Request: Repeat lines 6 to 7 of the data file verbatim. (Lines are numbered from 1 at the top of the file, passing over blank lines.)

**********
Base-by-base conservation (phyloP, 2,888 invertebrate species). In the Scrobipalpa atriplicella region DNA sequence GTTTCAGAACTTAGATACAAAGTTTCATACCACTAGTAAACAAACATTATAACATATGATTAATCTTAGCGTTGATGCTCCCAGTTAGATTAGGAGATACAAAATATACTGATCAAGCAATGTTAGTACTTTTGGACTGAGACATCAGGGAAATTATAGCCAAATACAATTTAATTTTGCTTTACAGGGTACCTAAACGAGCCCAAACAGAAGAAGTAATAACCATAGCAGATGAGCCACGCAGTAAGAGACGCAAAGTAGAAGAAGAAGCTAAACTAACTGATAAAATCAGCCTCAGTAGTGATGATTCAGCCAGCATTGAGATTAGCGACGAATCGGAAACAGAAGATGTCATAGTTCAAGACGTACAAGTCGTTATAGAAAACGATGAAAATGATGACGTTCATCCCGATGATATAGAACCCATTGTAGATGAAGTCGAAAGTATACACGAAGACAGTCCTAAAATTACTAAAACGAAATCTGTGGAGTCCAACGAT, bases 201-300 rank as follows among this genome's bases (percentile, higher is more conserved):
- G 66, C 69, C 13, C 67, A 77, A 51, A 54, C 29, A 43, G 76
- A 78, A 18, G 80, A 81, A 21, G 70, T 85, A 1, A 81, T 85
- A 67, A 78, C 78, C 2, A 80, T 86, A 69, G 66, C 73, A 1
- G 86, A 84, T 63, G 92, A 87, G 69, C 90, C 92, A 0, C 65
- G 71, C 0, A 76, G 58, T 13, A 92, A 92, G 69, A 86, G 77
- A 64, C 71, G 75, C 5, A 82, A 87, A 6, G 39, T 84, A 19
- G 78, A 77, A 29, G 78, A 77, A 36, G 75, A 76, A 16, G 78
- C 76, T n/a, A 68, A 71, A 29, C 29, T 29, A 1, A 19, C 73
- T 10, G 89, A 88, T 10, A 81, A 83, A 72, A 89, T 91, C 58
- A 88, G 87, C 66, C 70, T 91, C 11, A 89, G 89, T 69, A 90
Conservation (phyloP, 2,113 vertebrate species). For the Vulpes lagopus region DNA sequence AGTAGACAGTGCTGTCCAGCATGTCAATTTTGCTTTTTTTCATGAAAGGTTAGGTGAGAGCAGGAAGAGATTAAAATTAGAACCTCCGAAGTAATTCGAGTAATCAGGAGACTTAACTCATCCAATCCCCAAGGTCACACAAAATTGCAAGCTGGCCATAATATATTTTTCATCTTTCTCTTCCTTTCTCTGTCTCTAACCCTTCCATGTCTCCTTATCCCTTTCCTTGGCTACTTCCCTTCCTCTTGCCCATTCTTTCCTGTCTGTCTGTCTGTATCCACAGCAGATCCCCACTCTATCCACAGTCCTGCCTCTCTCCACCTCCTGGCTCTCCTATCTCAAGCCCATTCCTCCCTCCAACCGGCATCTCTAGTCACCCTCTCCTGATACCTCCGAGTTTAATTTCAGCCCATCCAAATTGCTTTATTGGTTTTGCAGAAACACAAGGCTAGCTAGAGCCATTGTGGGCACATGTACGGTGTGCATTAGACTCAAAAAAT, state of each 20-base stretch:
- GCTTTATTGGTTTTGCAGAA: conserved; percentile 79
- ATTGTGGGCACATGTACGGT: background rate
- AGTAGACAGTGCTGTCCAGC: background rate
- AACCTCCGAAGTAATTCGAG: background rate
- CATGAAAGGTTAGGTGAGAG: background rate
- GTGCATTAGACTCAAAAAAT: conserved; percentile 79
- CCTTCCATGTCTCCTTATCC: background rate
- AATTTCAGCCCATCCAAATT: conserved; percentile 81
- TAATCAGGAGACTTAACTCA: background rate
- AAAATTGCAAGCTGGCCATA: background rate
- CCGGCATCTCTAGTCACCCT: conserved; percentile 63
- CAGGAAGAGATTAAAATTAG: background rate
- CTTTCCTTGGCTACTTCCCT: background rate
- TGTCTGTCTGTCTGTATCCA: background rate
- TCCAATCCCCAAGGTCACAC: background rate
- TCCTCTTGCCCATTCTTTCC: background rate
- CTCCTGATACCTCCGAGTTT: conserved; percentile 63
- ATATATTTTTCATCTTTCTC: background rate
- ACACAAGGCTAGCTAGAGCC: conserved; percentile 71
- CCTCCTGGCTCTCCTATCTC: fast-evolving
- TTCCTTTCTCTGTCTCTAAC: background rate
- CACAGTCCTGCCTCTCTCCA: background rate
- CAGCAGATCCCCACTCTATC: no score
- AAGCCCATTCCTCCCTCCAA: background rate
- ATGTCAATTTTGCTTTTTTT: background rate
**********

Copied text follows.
- G 71, C 0, A 76, G 58, T 13, A 92, A 92, G 69, A 86, G 77
- A 64, C 71, G 75, C 5, A 82, A 87, A 6, G 39, T 84, A 19